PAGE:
Windows NT (and Windows 2000, Windows XP and Windows Vista) has always had a “guest account”. In theory, you could enable the guest account to allow friends, family members or house guests to access your computer without messing things up too badly. Unfortunately, Microsoft has never made it quite clear (to home users) just what the “guest account” is, and how access rights operate under that user. So most people just don’t bother using it at all.
Windows 7 has a groovy new feature called “guest mode” that’s like the guest account on steroids. It can do this because it uses an improved version of another Microsoft tool – Windows SteadyState – to take a before and after “snapshot” of your PC. As soon as someone logs in under guest mode, a snapshot of your system is taken. The guest user will not be able to change system settings, install any software, or write anyone on the disk outside their own user profile folder. Once the user logs off, any changes made to the profile folder are discarded by SteadyState, and you’re presented with a shiny “new” guest account again. Also, drives can be “locked”, and users would not be able to change anything on a locked drive on your system.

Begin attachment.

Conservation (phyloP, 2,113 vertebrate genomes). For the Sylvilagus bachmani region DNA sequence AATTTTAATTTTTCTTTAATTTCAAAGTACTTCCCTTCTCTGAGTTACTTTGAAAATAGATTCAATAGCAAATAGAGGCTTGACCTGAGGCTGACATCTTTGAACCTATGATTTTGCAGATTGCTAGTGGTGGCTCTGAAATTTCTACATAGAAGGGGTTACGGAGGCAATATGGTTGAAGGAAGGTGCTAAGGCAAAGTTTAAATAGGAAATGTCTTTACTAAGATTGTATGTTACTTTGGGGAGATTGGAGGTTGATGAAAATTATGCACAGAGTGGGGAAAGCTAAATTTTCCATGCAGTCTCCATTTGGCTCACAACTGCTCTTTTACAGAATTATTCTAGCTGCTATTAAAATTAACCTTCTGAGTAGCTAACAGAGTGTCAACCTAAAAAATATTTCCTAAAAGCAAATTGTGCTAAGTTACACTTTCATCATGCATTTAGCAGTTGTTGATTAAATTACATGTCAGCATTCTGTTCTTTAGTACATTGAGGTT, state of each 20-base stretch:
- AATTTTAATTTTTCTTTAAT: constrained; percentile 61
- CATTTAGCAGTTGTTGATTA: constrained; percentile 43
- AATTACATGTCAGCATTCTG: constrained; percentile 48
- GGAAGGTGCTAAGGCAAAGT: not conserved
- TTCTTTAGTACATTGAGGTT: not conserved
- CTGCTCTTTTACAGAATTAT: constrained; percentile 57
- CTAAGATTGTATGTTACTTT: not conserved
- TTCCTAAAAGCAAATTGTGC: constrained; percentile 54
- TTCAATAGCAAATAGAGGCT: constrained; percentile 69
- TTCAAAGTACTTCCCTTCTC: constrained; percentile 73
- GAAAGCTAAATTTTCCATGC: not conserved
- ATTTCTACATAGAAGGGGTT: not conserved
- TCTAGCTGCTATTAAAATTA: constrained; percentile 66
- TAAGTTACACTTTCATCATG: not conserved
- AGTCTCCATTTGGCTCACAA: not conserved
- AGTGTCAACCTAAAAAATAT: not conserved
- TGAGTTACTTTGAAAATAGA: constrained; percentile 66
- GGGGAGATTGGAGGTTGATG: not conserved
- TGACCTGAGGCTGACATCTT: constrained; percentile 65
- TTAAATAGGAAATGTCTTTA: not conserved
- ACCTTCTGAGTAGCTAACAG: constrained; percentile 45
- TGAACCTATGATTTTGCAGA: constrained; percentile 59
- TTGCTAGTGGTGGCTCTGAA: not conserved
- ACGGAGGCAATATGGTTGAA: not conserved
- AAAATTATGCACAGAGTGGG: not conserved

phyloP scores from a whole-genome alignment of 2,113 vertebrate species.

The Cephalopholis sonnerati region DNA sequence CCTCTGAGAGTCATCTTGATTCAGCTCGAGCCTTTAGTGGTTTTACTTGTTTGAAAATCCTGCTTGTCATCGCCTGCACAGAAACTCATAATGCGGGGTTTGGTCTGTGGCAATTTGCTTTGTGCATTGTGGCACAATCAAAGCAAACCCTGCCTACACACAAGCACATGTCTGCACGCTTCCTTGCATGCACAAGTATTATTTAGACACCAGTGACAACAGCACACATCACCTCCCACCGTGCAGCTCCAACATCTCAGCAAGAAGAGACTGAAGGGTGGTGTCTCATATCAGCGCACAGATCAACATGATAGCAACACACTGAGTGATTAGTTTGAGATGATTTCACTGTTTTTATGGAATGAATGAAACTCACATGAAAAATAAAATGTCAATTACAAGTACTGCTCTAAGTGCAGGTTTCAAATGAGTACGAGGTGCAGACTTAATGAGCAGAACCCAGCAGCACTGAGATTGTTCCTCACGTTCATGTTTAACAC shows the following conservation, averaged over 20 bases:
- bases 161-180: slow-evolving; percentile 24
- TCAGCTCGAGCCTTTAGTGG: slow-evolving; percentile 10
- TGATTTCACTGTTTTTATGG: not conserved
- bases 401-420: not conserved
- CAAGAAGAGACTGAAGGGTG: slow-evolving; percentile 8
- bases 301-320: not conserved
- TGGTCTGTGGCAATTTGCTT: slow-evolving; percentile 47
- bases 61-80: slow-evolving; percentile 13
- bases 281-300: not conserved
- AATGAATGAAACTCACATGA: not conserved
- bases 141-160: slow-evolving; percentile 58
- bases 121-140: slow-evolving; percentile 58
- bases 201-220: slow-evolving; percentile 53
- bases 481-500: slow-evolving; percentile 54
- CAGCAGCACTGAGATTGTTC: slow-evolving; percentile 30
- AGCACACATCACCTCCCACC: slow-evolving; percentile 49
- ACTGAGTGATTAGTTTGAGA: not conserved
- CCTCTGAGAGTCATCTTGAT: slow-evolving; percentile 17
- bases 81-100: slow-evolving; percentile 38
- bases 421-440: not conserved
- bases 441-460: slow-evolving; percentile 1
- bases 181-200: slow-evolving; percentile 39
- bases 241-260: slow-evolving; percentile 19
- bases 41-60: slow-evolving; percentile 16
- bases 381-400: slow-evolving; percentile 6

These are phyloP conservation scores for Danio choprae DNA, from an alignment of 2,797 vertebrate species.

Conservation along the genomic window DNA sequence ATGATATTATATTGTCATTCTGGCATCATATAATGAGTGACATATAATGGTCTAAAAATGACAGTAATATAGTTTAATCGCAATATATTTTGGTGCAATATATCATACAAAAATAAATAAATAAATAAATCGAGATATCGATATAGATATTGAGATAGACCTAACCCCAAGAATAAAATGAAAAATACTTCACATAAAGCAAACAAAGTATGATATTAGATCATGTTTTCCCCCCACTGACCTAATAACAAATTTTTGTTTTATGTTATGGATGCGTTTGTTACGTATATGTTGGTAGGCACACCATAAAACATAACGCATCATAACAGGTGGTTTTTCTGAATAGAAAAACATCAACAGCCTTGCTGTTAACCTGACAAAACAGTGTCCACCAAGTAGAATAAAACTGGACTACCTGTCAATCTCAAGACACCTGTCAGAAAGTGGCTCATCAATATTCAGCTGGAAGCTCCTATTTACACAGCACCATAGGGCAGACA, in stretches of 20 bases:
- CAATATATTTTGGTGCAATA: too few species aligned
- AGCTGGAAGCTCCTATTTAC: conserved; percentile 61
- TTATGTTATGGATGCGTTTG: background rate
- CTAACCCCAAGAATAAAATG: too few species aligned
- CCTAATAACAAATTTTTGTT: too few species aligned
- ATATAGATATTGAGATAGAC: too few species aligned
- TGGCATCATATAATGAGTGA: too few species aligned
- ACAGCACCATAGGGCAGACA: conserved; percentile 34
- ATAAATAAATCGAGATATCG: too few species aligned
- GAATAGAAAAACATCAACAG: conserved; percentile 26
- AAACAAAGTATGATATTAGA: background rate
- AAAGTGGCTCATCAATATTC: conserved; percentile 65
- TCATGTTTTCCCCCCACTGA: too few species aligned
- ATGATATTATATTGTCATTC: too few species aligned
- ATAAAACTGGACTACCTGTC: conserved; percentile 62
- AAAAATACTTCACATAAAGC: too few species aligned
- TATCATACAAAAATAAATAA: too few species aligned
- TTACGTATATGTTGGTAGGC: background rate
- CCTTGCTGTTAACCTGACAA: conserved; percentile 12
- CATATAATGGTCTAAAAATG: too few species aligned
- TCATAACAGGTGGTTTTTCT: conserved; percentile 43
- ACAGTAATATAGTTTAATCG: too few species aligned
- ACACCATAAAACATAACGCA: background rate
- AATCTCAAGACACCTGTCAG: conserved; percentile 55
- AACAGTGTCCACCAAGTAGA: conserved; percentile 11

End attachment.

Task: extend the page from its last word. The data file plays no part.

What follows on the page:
It’s a cool feature, especially for folks like me that are too paranoid to let anyone else use their computers!
Read more about Guest Mode at Lifehacker here.